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Tami’s 2010 Grillo

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A white grape variety indigenous to Sicily, Grillo is best known as the main component of Marsala. In recent years, it’s been made into table wines, often blends (frequently with Chardonnay). Tami, the négociant firm owned and operated by Arianna Occhipinti and friends, have gone the mono-varietal route and with good reason: their 2010 Grillo is a gem.

IGT Sicilia 2010, Grillo, Tami ($18.50, oenopole)
100% Grillo. Made from purchased organically farmed grapes, fermented with native yeasts, lightly filtered before bottling. Rich gold in the glass. Lemons, chalk and whiffs of hay and flowers on the nose, gaining some dusky spice as it warms and breathes. Quite dry. Round and a little weighty, though far from heavy. Soft-spoken fruit and just enough acidity to keep things fresh. Lingering, bitter-edged, mineral-tinged, come-back-for-another-sip finish. 12.5% ABV.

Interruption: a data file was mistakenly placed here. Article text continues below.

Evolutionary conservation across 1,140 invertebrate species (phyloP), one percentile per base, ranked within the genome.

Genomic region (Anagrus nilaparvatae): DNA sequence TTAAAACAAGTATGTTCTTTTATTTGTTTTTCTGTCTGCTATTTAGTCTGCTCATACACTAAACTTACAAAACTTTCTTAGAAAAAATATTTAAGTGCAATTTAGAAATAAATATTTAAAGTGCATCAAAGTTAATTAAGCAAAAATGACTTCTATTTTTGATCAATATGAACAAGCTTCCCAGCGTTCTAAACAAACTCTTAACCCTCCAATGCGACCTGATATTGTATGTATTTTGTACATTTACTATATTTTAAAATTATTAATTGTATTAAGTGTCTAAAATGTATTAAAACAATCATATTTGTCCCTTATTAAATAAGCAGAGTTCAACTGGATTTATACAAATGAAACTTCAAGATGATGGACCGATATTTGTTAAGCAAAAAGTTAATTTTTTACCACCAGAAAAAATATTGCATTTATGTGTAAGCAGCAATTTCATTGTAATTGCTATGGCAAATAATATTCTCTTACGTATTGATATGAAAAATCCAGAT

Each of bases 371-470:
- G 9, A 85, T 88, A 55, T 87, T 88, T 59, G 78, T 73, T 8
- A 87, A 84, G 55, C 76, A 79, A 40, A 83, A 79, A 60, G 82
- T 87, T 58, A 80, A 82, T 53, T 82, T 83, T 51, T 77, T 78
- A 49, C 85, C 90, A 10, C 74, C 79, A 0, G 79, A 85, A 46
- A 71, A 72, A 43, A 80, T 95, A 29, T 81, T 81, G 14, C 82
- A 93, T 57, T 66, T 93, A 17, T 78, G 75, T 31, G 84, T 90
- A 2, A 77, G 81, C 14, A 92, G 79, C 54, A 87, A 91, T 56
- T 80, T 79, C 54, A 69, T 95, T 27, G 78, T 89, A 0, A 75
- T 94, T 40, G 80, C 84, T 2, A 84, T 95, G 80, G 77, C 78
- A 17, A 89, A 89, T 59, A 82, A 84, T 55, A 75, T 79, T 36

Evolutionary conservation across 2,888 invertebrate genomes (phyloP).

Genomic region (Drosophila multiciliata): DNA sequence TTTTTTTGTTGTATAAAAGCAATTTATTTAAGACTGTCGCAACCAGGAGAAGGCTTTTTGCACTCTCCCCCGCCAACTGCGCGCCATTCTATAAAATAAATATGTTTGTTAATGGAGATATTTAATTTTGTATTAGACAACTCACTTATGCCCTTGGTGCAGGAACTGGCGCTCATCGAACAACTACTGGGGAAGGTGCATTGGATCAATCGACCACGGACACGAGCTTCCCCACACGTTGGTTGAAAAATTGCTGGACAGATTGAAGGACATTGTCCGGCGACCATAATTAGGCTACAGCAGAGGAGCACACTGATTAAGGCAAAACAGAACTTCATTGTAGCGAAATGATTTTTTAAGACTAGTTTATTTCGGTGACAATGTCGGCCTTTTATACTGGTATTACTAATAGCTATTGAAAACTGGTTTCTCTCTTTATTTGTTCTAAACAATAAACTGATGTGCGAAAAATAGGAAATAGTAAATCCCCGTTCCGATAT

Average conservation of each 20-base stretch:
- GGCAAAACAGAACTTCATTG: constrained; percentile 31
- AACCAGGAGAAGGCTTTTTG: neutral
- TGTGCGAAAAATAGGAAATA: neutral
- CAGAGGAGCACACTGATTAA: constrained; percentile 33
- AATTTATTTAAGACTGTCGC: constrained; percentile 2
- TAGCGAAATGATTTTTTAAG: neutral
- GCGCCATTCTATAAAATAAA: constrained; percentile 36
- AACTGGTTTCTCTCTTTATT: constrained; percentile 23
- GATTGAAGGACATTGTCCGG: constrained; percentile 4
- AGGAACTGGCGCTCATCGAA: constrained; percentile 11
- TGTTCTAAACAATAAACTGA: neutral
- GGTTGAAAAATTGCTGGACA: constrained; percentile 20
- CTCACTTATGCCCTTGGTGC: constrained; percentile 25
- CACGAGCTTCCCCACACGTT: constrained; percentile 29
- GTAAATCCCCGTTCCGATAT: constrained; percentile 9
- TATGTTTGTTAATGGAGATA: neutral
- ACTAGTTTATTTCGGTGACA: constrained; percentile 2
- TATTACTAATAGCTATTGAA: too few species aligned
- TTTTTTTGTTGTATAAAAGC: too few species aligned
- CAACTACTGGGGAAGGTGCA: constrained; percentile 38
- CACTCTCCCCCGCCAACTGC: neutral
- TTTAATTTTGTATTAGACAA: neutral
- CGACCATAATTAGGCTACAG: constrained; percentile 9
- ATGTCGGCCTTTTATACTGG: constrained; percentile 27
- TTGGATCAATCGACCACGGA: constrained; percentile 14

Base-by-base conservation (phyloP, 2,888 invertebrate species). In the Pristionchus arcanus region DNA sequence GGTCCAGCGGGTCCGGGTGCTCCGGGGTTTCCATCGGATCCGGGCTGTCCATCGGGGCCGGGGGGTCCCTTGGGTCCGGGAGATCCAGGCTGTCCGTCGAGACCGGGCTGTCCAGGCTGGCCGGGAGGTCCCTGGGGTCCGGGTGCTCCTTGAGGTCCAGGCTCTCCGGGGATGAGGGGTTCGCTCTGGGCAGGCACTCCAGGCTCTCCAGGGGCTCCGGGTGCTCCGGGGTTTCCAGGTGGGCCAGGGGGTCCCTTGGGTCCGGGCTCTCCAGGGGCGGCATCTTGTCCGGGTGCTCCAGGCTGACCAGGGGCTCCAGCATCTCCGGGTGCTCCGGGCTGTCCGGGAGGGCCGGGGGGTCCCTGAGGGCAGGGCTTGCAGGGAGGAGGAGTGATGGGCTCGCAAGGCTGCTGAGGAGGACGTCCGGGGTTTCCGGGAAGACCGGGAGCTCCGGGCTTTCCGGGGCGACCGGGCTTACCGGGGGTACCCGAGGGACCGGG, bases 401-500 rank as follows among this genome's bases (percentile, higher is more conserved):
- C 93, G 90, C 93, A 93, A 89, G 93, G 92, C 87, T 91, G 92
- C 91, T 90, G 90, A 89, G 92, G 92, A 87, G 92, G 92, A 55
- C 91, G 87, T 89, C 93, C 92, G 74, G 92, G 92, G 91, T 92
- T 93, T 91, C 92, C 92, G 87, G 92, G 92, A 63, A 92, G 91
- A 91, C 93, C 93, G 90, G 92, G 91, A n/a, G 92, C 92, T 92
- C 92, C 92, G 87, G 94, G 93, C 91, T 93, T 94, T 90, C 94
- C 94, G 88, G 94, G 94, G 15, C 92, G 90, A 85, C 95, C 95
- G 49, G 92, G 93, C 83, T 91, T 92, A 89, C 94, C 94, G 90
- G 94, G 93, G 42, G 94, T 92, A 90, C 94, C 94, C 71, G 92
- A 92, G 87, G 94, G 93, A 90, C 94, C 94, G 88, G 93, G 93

In Quebec, Tami wines are available on a private import basis and sell out within days of arrival (restaurateurs know a QPR winner when they see one). The shipment this bottle came from is long gone. Until the SAQ gets its head screwed on right and starts listing all three wines, if you want to feel the Tami love, you’ll have to keep checking the oenopole website.

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Written by carswell

January 30, 2012 at 11:28

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